So i noticed how linux sometimes uses swap memory (located in internal HDD / SSD).

When ram is overloaded PC stores some ram data in swap to make things faster it guess.

So if you can store ram data in HD can you do the opposite and store HD data in ram (maybe temporary)?

I know this is impractical but still...

  • No I think not possible May 4, 2020 at 10:42
  • 2
    Well, of course. That happens every time you load something, a document or a program or whatever. The information necessary to run/view it is copied from the HDD to RAM. That's kind of the whole point of RAM. Are you thinking of something like preload? Or the standard disk caching? Please edit your question and clarify what you are asking.
    – terdon
    May 4, 2020 at 10:57
  • 1
    OP might be looking for ramfs? wiki.debian.org/ramfs Also, swapping slows the system down, not speed it up.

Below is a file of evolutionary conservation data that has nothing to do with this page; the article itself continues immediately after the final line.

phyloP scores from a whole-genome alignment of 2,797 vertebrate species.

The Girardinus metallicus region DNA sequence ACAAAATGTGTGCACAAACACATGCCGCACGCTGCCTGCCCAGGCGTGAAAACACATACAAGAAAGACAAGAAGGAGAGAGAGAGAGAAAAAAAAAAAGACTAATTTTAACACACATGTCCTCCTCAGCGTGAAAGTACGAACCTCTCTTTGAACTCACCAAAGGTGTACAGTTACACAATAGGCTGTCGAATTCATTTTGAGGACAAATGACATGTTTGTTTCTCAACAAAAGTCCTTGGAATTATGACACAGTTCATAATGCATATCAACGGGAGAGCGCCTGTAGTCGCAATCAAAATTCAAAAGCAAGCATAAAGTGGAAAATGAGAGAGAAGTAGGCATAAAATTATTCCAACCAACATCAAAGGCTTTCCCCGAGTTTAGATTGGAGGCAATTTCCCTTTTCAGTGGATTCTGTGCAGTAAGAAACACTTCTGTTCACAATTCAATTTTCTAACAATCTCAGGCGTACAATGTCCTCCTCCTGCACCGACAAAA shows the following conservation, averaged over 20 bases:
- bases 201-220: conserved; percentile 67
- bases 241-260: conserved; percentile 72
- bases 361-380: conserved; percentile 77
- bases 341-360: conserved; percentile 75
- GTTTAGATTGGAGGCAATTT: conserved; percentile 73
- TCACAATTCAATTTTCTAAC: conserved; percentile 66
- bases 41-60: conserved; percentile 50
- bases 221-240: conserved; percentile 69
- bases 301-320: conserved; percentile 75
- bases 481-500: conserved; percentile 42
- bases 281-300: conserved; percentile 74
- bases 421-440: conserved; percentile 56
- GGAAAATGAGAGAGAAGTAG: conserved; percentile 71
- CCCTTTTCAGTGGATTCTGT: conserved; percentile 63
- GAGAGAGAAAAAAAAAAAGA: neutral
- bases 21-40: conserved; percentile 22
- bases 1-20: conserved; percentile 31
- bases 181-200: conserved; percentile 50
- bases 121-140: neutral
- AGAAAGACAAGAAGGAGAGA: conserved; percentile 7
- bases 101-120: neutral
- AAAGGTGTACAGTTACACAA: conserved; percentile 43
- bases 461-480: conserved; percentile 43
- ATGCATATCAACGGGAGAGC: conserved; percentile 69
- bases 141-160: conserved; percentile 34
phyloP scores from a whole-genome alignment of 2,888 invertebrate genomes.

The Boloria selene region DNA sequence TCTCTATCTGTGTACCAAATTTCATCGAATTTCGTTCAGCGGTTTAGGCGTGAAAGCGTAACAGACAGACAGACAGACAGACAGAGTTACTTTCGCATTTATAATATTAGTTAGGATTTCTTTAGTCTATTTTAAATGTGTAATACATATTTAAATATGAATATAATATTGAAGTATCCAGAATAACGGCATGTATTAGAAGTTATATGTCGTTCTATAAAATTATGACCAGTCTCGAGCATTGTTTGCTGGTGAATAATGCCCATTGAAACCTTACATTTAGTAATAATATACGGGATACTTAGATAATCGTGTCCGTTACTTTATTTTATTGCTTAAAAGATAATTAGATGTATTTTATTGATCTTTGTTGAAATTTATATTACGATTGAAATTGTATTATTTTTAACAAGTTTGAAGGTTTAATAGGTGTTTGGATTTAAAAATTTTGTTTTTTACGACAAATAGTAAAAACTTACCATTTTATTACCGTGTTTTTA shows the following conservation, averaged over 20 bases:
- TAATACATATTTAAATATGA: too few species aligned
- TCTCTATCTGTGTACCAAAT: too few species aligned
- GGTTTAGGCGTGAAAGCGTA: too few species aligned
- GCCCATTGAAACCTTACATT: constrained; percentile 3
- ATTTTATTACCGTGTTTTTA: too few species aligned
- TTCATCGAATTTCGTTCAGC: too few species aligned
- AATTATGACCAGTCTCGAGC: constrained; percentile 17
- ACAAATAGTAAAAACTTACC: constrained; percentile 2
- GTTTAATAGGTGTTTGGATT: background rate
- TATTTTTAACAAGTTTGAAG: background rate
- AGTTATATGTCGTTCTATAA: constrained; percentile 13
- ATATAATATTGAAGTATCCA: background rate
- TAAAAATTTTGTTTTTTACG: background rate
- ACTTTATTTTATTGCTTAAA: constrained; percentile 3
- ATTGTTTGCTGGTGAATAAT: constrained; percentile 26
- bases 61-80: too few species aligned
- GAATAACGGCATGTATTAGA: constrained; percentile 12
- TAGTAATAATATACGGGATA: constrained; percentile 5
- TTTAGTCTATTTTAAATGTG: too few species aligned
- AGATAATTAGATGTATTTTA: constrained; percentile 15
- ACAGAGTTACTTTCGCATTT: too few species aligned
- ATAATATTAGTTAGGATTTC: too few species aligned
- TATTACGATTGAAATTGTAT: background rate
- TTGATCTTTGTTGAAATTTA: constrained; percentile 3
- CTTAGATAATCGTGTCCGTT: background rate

– Panki
    May 4, 2020 at 11:07
  • yes ramfs would be it i do it rather frequently especially for temporary files, caches and such but i use tmpfs instead...
    – der bender
    May 4, 2020 at 13:32

1 Answer 1


Can you store files in RAM? Yes you can using something like ramfs (as mentioned in a comment), but this is unrelated to how and why the system swaps. In fact it could happen that some of your files stored in RAM end up swapped into disk.

Linux (and Windows) have a concept of virtual memory, where the operating system loads and saves pages into memory. There is a process in the background that moves pages from RAM into swap (disk) if RAM space starts to run out using a particular criteria. This is a tradeoff of speed versus stability, since if you ran out of RAM space, the system will halt (actually it doesn't the OOM will kill processes randomly until you have more RAM, but this is destructive).

So you only have data in swap if you start consuming a significant amount of RAM. You cannot decide what to swap and what to keep in RAM.

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